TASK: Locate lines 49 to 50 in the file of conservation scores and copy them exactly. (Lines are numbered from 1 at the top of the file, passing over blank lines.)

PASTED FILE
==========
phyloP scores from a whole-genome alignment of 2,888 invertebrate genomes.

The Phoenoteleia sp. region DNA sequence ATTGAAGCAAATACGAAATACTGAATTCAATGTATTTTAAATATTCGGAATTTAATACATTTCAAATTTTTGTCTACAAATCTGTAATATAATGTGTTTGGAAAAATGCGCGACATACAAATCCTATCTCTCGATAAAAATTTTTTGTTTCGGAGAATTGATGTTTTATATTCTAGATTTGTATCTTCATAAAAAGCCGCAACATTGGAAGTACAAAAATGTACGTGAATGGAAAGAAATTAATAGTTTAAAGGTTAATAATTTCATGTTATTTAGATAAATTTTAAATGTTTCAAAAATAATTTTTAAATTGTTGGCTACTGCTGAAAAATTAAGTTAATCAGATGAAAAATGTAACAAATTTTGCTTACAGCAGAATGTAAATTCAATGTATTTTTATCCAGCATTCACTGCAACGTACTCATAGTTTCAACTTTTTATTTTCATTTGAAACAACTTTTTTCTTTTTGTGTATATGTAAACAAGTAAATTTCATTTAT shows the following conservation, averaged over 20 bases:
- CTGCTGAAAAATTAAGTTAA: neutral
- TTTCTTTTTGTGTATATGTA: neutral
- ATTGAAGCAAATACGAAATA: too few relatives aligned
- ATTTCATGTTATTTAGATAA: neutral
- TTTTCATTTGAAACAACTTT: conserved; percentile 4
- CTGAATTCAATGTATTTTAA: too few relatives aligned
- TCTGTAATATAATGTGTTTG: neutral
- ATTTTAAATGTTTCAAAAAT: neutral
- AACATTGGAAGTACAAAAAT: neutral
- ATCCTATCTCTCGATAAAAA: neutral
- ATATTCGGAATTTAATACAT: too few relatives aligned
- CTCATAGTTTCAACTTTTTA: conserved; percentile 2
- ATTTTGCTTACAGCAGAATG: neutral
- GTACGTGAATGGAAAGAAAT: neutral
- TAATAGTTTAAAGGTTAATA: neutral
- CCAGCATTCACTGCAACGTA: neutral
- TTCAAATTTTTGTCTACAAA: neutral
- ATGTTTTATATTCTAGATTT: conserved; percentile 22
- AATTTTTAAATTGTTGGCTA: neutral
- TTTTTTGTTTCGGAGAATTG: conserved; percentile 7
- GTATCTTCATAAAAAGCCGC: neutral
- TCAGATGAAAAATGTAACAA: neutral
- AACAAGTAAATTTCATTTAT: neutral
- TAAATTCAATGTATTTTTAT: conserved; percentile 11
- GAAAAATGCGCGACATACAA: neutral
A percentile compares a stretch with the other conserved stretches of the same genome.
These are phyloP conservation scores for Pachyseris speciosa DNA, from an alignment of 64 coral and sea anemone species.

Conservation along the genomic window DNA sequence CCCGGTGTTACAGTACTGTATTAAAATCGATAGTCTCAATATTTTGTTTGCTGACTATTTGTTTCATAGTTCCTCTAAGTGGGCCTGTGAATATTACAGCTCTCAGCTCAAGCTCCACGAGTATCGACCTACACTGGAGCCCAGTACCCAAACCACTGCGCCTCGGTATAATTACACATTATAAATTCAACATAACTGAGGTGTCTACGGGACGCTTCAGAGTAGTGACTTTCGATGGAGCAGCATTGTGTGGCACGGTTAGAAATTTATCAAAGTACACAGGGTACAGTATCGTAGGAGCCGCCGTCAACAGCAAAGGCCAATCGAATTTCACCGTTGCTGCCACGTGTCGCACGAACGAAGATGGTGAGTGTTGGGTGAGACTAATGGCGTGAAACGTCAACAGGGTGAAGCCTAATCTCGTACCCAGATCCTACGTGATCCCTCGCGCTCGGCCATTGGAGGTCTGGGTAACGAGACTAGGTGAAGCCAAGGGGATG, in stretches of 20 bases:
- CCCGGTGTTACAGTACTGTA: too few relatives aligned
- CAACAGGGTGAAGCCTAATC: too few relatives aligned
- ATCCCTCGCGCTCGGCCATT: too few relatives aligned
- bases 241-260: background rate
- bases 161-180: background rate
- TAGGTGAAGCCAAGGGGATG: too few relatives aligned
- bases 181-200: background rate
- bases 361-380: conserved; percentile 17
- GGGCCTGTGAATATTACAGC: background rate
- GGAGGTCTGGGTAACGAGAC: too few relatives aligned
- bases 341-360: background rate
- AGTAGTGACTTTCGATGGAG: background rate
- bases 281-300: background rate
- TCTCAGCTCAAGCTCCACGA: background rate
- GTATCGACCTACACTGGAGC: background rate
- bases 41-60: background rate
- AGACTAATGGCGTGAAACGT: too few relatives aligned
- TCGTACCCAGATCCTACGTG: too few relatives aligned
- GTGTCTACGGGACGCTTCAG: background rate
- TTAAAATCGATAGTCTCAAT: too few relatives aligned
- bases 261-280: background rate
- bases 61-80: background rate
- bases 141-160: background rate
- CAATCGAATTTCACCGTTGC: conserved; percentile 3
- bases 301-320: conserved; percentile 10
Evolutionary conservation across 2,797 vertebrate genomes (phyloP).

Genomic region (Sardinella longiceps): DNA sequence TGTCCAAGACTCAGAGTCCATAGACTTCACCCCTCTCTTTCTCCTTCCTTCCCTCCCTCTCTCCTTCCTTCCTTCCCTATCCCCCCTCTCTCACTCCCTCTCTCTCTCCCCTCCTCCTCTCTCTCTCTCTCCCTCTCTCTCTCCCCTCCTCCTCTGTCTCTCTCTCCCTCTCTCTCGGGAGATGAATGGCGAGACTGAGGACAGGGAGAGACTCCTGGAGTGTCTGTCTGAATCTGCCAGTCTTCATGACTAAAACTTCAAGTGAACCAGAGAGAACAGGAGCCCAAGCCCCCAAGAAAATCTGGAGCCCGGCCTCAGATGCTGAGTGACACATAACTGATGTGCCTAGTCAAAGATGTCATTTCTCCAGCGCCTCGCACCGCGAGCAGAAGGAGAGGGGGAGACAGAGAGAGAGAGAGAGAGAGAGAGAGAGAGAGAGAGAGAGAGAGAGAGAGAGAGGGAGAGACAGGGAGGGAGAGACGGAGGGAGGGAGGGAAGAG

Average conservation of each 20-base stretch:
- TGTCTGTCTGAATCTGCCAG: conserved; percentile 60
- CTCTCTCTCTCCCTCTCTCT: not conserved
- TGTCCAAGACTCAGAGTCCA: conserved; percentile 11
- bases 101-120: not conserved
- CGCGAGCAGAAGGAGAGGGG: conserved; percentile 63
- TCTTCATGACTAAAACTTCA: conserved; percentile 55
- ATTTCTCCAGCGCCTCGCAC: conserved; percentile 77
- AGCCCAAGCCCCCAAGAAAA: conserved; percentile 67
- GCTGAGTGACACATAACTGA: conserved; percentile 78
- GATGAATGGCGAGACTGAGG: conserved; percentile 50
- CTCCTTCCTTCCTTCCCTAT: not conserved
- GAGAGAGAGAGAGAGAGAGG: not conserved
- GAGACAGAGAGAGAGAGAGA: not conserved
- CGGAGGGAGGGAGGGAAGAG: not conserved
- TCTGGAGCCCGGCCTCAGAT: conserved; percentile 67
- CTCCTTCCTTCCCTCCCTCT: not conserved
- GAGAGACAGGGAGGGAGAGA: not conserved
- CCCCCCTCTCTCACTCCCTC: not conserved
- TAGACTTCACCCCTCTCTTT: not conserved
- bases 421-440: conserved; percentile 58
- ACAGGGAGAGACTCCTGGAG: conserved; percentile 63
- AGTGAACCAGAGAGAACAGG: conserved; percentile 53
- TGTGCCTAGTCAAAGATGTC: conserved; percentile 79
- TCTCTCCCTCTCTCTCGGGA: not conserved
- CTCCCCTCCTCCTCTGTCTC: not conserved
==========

- GTGTCTACGGGACGCTTCAG: background rate
- TTAAAATCGATAGTCTCAAT: too few relatives aligned